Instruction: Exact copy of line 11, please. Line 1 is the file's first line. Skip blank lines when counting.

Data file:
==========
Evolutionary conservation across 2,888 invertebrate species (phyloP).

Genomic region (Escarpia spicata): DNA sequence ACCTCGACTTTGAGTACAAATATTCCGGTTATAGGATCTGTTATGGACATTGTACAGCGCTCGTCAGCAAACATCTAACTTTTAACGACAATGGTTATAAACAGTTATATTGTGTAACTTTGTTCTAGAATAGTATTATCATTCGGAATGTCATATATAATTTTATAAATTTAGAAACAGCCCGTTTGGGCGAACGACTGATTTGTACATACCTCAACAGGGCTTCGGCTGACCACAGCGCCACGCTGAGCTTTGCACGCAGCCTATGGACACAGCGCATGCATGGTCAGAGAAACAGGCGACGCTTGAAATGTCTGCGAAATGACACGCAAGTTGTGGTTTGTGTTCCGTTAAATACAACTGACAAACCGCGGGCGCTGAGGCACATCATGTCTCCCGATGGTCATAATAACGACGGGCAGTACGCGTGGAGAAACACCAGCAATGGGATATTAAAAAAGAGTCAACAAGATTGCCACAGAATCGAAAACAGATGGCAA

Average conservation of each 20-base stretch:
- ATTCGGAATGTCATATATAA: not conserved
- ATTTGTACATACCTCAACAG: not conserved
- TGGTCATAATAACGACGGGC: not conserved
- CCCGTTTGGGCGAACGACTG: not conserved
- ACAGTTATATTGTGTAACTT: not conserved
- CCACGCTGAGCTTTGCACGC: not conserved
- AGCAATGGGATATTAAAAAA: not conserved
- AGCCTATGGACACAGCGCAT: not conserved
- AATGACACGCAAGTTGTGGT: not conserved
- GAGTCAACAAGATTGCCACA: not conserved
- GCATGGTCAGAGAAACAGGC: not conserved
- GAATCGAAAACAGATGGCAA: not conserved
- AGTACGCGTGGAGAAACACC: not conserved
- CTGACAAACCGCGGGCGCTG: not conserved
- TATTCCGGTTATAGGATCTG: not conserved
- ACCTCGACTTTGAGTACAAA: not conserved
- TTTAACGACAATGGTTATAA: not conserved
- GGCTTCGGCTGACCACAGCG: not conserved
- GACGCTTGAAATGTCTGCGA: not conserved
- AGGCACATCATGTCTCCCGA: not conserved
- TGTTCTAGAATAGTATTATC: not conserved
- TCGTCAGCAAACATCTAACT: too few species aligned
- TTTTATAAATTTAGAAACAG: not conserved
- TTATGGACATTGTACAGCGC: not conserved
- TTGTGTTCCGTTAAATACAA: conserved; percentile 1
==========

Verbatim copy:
- AGCCTATGGACACAGCGCAT: not conserved